In fact, the example of how India tackled HIV/AIDS can be illustrative. The HIV/AIDS story has four key lessons: One, the need for crafting strategic interventions based on epidemiological evidence from an active surveillance system; two, the importance of modelling different options of addressing the wide array of interventions required in different geographies, among different target groups, to provide the data related to cost effectiveness as well as efficacy of the interventions required for scaling up; three, the proactive advocacy of systemic issues among all influencers — the media, judiciary, politicians, police and other intersectoral departments whose programmes and activities have had a direct bearing on the key populations being worked on; and four, the use of peer leaders and civil society that was allocated over 25 per cent of the budget. Without the active engagement of community leaders, implementation among the poorest and most marginalised, especially criminalised groups, this would have been impossible. Though a central sector programme was fully funded by the central government, every intervention was formulated with active participation and dialogue among the states and more importantly, the affected constituencies.
A similar approach is needed for crafting a good implementable strategy for mental health. The limitations of the biomedical approach and confining patients in hospitals is now acknowledged and backed by evidence. Mental health is even more complex than HIV/AIDS as mental disorders are not merely a one-time ailment that can be cured with some medicines. It is intertwined with the kind of society we live in — the pressures and stress due to poverty and growing inequalities of opportunity, the frustrations of joblessness, the judgmental and discriminatory environment on account of social barriers of caste, gender, religion and so on are powerful triggers — that if left totally unaddressed, the ailment can recur despite medication.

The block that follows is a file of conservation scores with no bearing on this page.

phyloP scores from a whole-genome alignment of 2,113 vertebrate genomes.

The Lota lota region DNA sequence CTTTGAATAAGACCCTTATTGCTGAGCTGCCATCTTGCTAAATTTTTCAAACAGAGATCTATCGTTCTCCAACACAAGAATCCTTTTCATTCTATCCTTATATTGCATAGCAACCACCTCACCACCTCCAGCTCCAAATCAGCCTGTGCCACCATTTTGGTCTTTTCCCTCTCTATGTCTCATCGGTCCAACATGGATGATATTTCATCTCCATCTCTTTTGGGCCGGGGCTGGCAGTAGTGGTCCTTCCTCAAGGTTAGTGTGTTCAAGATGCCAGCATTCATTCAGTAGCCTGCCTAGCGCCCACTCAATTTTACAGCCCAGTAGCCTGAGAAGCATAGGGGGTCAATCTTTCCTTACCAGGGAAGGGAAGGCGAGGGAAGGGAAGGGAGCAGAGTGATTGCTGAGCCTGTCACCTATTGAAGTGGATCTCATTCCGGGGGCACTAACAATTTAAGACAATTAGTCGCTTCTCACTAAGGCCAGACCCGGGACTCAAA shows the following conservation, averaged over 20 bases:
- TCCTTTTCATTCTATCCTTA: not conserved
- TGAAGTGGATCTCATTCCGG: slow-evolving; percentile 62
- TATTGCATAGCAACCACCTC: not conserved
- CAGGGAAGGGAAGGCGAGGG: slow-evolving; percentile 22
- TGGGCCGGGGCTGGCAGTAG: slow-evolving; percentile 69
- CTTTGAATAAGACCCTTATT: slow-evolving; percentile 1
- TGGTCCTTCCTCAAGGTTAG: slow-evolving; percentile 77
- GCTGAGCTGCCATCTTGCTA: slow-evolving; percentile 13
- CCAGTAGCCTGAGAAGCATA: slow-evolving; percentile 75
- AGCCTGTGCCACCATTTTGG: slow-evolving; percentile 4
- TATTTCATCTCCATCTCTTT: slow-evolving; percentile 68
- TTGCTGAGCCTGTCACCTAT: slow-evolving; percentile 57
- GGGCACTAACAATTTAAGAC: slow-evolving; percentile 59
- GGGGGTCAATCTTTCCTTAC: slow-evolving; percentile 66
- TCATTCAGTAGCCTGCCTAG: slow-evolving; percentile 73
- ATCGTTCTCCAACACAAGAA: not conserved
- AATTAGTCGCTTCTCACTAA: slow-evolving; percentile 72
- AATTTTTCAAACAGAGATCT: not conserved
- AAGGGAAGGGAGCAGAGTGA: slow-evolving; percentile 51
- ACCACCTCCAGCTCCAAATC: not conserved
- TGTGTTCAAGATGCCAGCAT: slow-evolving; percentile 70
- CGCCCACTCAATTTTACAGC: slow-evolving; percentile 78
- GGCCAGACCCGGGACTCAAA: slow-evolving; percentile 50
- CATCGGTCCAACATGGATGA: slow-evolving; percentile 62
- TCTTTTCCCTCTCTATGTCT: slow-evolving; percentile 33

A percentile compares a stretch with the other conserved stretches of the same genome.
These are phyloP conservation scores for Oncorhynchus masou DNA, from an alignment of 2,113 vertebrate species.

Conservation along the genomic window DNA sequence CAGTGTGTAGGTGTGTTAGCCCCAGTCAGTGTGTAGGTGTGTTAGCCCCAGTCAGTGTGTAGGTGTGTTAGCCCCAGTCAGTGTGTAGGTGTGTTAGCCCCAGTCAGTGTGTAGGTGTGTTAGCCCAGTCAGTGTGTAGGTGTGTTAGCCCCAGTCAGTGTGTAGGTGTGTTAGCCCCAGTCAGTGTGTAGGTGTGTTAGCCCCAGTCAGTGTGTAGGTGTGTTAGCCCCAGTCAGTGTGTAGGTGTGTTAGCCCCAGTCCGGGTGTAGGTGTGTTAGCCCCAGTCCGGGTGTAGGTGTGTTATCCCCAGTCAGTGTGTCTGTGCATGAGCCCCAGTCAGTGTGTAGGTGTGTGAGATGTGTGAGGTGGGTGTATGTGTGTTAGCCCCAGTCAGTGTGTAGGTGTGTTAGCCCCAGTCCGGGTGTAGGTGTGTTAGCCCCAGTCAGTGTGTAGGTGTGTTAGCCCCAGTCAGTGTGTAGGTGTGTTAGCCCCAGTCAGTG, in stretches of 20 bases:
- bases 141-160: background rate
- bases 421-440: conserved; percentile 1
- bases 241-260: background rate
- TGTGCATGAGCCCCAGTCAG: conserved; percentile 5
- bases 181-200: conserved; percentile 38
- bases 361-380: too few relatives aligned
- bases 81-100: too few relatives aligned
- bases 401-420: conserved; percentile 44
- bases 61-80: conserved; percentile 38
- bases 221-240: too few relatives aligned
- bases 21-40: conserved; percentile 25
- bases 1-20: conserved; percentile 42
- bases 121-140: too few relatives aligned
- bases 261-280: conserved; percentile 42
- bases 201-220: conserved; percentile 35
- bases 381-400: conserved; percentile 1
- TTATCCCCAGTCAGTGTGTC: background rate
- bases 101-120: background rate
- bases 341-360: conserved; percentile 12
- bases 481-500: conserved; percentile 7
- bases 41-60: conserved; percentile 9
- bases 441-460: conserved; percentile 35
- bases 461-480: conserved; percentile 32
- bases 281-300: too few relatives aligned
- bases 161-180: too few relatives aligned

The positive news is the availability of good quality research and models of rehabilitation and care continuum of those with mental disorders by organisations like Banyan, Sangath, CHLP etc. Strategies need to be worked out based on the data and evidence they have. Models such as Home Again and Emergency Care Centers of Banyan or the peer leader-led interventions of CHLP etc. need to be examined for scaling up.
Policy makers need to provide the resources and fund civil society organisations to implement community anchored and more affordable interventions.
The writer is former Union Health Secretary and author of Do We Care? India’s Health System.